The University Record, April 5, 1999
By Joanne Nesbit
News and Information Services
|'More [students] are going for a four-year degree and immediately into the workforce,' Lynn Rivers told the audience during a panel discussion at the Jerome B. Weisner Symposium last week. Photos by Bob Kalmbach|
There aren't any "whiskers on kittens" or "warm woolen mittens" among Arlene Shy's favorite things at the Clements Library, but there is an eclectic mix of prints in what she has chosen from the Library's vast holdings to include in an exhibit now under way.
"My Favorite Things: Treasures of Graphic Art in the Clements Library" offers a brief glimpse across five centuries of materials, beginning with Psalms 64 and 65 in The Gutenberg Bible (c. 1455), considered "the first printed book." "Gutenberg's epochal achievement, just decades before Columbus' voyages, made possible the rapid dissemination of information about America that would revolutionize European civilization," says Shy, head of reader services and the Library's first print curator.
Fine woodcuts illustrate the Nuremburg Chronicle's depiction of biblical scenes, sacred genealogies, medieval legends of sub-human monsters, contemporary views of European cities, a Ptolemaic world map and maps of Europe.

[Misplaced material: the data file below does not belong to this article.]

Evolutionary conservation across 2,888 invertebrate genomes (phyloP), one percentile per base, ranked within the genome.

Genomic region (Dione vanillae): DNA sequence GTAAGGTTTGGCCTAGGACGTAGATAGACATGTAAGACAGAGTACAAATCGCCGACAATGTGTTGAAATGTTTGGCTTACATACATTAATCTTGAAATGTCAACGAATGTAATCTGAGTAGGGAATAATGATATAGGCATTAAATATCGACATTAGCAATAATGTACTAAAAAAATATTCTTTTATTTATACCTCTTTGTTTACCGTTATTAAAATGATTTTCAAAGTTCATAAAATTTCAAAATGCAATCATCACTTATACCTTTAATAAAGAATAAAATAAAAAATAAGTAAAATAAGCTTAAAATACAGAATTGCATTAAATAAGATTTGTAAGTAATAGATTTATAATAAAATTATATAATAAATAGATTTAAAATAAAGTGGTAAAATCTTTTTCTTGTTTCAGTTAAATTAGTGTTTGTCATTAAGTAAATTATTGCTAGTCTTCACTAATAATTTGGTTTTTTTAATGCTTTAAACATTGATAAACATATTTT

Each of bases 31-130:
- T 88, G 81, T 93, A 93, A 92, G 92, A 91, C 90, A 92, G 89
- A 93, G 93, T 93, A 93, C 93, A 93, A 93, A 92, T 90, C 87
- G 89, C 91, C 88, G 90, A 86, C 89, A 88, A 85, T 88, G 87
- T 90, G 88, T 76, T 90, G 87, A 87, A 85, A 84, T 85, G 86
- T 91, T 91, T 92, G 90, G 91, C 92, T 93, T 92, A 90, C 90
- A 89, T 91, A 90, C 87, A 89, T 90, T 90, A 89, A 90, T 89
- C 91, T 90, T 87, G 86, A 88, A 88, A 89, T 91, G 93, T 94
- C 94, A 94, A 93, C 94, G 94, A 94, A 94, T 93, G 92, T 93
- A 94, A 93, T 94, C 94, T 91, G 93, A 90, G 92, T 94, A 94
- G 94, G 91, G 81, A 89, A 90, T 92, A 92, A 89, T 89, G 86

The illustrations, from accounts of the New World--cataloguing and describing varieties of plants, animals, minerals and people--to Sebastian Brant's 1497 The Ship of Fools carry the viewer through various explorations. Marco Polo's 1496 Description of the World is an account of his travels from the Mongol capital Karakorum to China and southeastern Asia. "If Marco Polo did not travel to all the places he described," says Shy, "and even if he told some fantastic tales, his travels remain invaluable."
Some of the finest elements of manuscript illumination are displayed in the 17th century document by which King James I raised Sir Edward Rich to the peerage. Rich's family were among the early investors in the Virginia Company. And John Smith's The Generall Historie of Virginia, New England and the Summer Isles is the first attempt to write a history of the English in America with a title page featuring an engraved fanciful map of the Atlantic coast from modern North Carolina to Maine's Castine Peninsula.
Caricatures, cartoons and political satire became popular with the public. But it was Paul Revere's 1770 engraving of the Boston Massacre depicting Captain Thomas Preston and seven British Redcoats firing rifles into a small group of innocent, unarmed Boston citizens, three fallen to the ground, blood pouring from their mortal wounds, that was, according to Shy, "dynamite."
The exhibit does include the only known copy of an engraving from the 1830s depicting President Andrew Jackson as the "Great Father."
The last and most colorful item in the exhibit is E.E. Rice's "Surprise Party," a theater poster as colorful as the burlesque it promoted.
"My Favorite Things" is available for viewing 1-4:45 p.m. Mon.-Fri. at the Clements Library, or by appointment 764-2347 through June 30. Admission is free.